I was here

Kuna Front Porch

 

“I wanna do something that matters
Say something different
Something that sets the whole world on its ear
Wanna do something better
With the time I’ve been given
I wanna try
To touch a few hearts in this life
And leave nothing less than something that says
I was here”

-Lady Antebellum

While I upload the pictures from today’s adventures and hear this song playing in the background, I can’t help but here the incredible truth in this song. I do want to leave my mark somehow, during the short time I’m here.

I began my trip to Panama without much vision or idea about exactly what would be involved. I thought I would hear some sad stories, get a little sweaty, a little dirty, and then I’d go home and not change much at all, with the exception of gaining some spanish-speaking experience. The longer I’m here, I’m seeing this trip differently than I first did. We’re are a little more than halfway through our trip here. Part of me is excited to be back at home and see my family, friends and my dog! 🙂 And yet, there is a part of me that feels guilty for leaving. Village after village, what we continue to hear is the dire need for help from these people, and yet also a distrust that we are going to actually followup with our promises. Some tribes don’t even want us to come in because they believe we just want to take a couple pictures and then leave, never to return or be heard from again. I really don’t want to be that for these people. I want to make a difference in their lives, however small that might be.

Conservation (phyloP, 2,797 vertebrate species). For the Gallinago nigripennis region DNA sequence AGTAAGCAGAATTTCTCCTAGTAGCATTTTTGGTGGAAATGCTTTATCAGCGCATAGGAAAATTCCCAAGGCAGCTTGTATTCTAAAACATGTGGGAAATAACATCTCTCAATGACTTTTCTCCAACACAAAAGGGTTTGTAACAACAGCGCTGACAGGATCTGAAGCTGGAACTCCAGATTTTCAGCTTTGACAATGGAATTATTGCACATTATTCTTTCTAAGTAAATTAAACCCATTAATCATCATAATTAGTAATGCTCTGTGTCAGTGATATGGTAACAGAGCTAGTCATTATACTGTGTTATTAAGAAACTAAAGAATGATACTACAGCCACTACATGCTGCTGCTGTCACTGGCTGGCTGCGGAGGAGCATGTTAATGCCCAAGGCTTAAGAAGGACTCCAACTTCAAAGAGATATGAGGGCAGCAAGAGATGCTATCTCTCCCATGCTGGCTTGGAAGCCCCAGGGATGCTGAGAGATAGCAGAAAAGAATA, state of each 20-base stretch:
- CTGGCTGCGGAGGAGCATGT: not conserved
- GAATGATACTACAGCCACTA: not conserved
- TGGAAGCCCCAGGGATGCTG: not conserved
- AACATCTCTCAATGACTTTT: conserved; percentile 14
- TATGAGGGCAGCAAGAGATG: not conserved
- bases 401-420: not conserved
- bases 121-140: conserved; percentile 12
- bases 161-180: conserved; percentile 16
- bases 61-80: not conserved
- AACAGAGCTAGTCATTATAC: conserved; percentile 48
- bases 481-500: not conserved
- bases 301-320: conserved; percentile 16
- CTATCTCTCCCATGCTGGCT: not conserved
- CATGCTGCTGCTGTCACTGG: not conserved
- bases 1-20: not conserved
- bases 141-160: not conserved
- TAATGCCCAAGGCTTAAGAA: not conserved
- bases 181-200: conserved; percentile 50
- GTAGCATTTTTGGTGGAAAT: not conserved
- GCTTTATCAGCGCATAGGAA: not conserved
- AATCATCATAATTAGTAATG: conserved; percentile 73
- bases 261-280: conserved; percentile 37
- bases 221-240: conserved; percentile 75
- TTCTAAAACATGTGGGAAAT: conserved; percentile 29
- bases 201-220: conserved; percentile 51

And then I wonder… Will I still feel so convicted, once I’m back in my own comforts of home? Am I so hypocritical that I’ve come here and seen how awful the living conditions are here, and how badly they need me and others like me who have so much to give just a little, and yet I’d still go back home and essentially forget them as so many people have doe?

The children in these villages touch me more than anything else. So many smiling faces despite their desperate conditions. The first little boy that we interviewed today had a tumor on his face that took the place of one of his eyes. He was so pitiful that it was hard to look at. His family can’t afford to fix that, and so he will live out his life in that way, unless they can get help to get to the right doctors to fix it.

Juan David

And with each house we went to, another child, another disease. Every house was sad, the living conditions were just terrible, and the heat and humidity were almost unbearable. Poor pitiful me, right? I had to deal with these problems for a few hours, and these people live like this day after day.

 

Tomorrow we’re taking a break from interviews and going for a ride ont he Panama Canal. I think my emotions could use the break!

 

 

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